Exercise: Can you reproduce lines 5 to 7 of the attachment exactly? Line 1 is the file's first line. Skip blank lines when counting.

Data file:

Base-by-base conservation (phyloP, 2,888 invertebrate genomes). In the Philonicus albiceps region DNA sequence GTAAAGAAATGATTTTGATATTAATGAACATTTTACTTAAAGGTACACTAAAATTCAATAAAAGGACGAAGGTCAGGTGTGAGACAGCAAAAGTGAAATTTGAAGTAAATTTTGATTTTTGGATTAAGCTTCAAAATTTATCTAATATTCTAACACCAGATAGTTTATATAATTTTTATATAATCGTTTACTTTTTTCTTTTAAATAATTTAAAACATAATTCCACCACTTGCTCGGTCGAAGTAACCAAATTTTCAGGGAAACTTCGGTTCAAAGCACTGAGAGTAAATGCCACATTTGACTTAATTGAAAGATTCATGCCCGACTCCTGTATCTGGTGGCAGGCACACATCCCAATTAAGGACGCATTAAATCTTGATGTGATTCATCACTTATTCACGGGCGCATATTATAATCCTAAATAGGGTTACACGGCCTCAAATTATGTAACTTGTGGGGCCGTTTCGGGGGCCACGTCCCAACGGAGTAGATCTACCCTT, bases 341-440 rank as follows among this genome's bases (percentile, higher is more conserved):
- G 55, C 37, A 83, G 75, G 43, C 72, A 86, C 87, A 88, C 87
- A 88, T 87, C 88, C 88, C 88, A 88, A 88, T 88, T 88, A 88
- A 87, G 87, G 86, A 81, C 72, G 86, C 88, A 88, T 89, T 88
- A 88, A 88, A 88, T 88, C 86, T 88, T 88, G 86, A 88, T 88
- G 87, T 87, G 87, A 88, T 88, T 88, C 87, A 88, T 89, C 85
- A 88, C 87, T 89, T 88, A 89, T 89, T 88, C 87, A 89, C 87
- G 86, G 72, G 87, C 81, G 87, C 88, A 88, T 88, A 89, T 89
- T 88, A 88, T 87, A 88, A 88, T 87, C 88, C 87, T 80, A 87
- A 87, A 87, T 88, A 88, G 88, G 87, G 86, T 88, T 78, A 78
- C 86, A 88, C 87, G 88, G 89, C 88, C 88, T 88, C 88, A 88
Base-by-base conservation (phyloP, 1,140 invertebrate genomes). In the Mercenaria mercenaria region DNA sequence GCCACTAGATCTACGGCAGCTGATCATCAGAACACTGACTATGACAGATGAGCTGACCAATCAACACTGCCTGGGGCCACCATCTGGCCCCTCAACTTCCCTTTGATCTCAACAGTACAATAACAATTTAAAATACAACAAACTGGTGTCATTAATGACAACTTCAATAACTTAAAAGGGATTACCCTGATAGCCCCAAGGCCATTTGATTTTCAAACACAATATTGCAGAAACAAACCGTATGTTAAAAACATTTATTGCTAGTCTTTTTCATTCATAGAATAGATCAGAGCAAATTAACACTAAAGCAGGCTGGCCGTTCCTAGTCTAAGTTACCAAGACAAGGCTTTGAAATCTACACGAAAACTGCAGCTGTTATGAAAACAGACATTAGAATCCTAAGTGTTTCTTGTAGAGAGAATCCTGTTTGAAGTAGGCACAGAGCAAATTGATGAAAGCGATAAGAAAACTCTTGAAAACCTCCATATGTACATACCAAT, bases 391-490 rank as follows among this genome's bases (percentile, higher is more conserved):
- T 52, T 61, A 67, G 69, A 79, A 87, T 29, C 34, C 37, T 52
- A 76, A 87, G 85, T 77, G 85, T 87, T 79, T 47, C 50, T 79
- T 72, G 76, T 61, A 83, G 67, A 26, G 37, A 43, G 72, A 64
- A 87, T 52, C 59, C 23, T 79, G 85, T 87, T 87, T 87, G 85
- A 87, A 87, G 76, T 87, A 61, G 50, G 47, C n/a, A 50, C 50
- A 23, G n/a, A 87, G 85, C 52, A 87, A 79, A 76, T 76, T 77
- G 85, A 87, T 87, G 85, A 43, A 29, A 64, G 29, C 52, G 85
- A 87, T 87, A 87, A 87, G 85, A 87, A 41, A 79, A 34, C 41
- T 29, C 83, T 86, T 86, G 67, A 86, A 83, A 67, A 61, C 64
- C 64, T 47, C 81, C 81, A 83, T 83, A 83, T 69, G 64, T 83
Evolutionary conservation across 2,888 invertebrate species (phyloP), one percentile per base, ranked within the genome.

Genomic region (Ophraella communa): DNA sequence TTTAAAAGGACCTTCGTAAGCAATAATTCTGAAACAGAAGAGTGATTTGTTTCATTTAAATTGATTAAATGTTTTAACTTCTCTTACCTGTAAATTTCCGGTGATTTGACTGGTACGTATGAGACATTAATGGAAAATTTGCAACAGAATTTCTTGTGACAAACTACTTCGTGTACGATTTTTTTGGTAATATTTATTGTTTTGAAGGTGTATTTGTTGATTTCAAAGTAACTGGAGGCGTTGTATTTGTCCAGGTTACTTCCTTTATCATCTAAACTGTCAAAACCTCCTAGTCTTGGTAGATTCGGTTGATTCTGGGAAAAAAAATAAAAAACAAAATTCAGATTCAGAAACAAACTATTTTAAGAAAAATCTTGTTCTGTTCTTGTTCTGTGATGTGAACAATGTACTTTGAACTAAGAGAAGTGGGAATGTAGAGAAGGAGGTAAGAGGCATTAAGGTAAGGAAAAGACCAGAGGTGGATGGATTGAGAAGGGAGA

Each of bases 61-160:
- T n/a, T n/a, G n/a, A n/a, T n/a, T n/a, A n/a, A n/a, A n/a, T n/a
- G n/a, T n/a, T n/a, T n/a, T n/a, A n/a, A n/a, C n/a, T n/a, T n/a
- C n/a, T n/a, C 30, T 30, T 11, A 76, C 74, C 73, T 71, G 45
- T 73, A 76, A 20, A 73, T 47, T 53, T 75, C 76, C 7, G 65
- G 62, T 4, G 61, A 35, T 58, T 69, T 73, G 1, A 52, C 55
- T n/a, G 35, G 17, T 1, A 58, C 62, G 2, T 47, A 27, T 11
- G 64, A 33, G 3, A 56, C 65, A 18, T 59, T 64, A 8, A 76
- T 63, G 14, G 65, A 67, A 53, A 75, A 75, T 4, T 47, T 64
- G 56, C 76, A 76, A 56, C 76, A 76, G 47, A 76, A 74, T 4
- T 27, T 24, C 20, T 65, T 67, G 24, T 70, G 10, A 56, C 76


- A 88, A 88, A 88, T 88, C 86, T 88, T 88, G 86, A 88, T 88
- G 87, T 87, G 87, A 88, T 88, T 88, C 87, A 88, T 89, C 85
- A 88, C 87, T 89, T 88, A 89, T 89, T 88, C 87, A 89, C 87